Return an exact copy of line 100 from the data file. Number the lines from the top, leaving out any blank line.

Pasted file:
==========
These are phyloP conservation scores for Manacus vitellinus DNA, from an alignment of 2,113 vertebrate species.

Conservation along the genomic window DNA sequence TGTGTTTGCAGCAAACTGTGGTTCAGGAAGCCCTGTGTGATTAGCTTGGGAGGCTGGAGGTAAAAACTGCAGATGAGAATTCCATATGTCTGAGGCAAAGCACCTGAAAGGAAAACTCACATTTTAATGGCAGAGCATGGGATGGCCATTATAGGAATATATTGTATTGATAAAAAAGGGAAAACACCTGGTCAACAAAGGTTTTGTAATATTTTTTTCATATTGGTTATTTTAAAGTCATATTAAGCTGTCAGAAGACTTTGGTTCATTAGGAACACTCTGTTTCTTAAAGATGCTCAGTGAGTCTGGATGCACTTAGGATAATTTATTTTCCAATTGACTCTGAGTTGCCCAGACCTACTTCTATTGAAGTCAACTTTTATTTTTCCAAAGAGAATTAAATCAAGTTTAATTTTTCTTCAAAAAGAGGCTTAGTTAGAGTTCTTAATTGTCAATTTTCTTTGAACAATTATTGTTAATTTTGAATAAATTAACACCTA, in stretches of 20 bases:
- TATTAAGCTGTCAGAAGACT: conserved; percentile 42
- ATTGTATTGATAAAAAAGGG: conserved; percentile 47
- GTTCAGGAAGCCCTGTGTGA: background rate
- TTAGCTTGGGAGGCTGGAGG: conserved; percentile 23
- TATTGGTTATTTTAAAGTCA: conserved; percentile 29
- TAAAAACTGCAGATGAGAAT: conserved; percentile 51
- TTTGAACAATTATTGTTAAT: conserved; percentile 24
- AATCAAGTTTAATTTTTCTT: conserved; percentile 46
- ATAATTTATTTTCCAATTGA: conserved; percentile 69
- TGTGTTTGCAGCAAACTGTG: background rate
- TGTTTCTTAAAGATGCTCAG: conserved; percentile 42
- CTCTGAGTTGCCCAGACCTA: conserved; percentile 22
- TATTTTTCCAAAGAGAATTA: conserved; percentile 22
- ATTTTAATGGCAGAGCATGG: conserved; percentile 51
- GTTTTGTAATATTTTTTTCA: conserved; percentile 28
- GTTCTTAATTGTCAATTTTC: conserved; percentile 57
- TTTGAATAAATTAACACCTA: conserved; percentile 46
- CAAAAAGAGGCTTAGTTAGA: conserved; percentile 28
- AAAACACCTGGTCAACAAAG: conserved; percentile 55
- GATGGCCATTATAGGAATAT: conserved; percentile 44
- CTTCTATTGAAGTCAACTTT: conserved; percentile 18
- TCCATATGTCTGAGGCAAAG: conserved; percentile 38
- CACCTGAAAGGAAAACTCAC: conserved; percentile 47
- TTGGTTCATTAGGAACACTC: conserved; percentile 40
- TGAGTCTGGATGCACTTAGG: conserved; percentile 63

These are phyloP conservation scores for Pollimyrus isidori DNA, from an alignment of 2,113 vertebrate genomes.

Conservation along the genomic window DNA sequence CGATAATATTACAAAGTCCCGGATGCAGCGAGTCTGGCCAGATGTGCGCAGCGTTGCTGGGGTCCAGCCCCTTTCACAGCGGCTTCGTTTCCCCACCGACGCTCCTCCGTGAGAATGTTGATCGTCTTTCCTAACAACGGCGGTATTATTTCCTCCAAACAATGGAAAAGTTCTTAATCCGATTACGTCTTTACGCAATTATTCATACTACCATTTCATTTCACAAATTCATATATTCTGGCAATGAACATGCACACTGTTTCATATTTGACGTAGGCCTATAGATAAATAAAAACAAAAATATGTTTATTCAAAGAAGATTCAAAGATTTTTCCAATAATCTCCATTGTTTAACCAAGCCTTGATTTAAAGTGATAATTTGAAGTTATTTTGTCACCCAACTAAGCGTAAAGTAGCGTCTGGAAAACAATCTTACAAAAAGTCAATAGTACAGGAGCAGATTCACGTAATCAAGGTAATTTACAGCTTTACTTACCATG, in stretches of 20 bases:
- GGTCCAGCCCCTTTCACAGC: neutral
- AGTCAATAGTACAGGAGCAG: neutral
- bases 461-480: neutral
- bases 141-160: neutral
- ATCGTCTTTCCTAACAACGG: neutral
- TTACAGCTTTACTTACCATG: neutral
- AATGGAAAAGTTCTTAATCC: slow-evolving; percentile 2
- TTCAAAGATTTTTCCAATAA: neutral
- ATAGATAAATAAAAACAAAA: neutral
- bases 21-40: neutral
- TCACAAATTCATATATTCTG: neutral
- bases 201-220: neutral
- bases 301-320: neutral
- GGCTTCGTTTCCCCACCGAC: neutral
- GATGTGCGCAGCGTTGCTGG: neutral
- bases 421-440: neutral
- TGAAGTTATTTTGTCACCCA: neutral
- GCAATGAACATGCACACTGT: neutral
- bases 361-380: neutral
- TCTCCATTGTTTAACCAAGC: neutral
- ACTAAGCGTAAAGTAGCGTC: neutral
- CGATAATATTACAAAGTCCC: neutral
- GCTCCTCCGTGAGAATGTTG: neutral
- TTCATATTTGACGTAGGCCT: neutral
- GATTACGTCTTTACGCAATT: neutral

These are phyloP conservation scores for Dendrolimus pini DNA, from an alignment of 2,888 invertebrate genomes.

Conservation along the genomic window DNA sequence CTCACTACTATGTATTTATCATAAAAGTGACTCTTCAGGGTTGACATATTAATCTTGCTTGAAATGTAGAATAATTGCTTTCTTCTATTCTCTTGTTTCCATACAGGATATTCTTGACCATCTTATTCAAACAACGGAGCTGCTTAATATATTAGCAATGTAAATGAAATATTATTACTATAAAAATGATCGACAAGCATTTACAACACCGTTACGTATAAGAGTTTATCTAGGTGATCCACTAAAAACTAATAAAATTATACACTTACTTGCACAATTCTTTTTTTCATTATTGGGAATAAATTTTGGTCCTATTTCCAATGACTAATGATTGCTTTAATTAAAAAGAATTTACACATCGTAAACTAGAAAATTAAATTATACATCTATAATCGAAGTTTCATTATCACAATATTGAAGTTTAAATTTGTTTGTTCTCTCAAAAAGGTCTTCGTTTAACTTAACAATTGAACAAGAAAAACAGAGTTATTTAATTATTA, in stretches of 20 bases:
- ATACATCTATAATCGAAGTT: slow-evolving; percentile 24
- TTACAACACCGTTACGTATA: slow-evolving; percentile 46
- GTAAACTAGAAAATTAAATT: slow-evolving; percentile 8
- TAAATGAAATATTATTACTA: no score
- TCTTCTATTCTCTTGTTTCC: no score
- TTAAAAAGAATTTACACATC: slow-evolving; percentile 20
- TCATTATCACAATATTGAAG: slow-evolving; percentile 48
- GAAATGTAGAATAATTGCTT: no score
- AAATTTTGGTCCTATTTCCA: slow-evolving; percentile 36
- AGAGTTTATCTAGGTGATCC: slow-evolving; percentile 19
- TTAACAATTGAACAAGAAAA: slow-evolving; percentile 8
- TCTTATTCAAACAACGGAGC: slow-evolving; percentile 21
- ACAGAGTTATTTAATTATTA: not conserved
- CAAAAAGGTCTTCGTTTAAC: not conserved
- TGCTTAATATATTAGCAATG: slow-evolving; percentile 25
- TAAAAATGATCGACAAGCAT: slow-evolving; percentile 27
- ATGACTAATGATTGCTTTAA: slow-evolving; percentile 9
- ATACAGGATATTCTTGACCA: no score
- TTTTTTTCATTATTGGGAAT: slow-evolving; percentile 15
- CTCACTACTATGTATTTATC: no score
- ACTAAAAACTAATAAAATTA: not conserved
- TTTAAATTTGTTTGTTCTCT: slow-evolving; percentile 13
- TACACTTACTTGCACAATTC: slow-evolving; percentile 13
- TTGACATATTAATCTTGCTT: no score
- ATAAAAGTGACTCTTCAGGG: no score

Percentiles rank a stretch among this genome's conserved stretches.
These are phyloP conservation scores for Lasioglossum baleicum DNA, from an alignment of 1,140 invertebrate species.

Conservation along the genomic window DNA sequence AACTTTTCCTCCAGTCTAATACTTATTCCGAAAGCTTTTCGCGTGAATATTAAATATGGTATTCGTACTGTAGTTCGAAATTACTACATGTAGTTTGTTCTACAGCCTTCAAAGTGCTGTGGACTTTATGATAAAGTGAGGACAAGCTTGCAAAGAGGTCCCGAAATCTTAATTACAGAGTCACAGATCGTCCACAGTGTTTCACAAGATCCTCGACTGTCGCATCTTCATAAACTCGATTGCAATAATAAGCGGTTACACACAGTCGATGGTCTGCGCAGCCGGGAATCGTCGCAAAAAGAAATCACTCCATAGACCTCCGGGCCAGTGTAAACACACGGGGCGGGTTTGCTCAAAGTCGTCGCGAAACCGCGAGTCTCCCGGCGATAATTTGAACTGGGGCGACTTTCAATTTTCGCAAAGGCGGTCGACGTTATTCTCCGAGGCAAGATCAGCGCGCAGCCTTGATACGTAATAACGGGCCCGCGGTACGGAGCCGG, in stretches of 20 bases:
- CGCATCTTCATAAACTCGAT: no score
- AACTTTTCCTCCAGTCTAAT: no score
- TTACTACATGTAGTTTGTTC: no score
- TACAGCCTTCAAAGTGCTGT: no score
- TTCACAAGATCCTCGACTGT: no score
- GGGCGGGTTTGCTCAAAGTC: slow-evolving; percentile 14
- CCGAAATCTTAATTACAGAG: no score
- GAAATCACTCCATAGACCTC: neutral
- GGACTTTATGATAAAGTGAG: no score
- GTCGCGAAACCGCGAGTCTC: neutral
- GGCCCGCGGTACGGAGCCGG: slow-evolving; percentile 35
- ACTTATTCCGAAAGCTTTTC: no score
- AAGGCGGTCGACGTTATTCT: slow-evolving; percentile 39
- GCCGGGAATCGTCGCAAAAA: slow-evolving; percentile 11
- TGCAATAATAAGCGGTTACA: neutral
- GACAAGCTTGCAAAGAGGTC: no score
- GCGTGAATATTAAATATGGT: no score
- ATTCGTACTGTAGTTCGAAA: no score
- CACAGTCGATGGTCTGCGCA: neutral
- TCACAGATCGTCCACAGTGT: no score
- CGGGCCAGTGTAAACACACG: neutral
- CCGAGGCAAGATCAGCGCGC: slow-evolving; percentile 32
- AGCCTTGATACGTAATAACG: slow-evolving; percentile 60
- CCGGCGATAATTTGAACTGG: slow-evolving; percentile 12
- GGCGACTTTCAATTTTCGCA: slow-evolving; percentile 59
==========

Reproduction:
- GACAAGCTTGCAAAGAGGTC: no score